Q: It takes opening that locker a few times to get it going.
Q: You've also told us about the parents and how they supported the school. Did you also have parents as visitors or in volunteer positions in the school?
A: Very rare. Not that that wouldn't have been good to do, it just wasn't a concept that was used much in those days. Teachers were responsible for teaching and learning--and we had the visitors, of course, and people would come in and talk to classes, there was plenty there, but we did not have many people in the school like they do today, all day. It wasn't expected that we should do that.
Q: Who conducted conferences between parents and teachers?
A: I, the principal.
Q: Did teachers have opportunities to meet with principals-- with parents much on their own?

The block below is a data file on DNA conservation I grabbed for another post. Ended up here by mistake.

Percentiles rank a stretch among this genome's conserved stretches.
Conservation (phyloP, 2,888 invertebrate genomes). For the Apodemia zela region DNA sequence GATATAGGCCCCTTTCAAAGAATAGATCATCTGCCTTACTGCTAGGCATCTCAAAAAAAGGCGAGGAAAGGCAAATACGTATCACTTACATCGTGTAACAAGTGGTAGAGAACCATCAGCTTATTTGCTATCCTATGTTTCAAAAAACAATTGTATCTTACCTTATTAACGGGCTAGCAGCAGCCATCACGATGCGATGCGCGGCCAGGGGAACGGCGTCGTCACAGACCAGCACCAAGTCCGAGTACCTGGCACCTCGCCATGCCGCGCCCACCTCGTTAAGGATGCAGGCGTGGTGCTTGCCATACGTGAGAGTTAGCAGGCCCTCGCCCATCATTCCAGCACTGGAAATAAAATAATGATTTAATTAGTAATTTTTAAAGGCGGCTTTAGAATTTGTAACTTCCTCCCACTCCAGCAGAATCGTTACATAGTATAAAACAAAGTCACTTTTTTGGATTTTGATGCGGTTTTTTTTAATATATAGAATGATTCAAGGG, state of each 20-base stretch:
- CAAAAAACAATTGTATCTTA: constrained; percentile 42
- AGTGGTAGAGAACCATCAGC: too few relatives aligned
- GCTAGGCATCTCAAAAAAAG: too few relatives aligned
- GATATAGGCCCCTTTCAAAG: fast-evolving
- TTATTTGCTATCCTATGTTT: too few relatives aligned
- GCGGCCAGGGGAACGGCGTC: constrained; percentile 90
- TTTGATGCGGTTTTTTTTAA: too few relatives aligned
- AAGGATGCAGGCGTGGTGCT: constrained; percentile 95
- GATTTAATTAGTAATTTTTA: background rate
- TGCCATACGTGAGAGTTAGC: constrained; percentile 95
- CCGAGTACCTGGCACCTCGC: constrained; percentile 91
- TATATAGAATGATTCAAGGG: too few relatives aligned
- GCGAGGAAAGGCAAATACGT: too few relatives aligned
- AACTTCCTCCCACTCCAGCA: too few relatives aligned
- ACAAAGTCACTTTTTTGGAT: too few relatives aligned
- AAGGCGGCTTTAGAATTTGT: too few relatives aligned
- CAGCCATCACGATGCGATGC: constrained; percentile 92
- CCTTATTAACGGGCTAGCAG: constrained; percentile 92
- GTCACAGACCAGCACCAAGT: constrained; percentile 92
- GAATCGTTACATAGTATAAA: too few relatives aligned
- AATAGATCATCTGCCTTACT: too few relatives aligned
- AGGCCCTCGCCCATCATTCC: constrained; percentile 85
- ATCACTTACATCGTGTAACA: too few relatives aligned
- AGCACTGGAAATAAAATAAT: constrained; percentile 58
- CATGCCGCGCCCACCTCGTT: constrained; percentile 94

A: Oh, absolutely. We had teachers sometimes get the reputation of being hard to get hold of, and I would have teachers write notes home to parents of students they taught telling them when and where and how to get in touch with them--the phone number, the time of day, the message, whatever. Not to leave it up to the parent to wonder how they could do it. We're in the business, and these are our clients and customers, and we want to treat them as such. We should be on the offensive in a sense, to make it easy for parents to see the teachers.
Q: When you received a parent complaint, how did you handle it?
A: A complaint concerning a teacher?
Q: Yes, or concerning a situation that was going on in class or concerning something that happened to his or her child?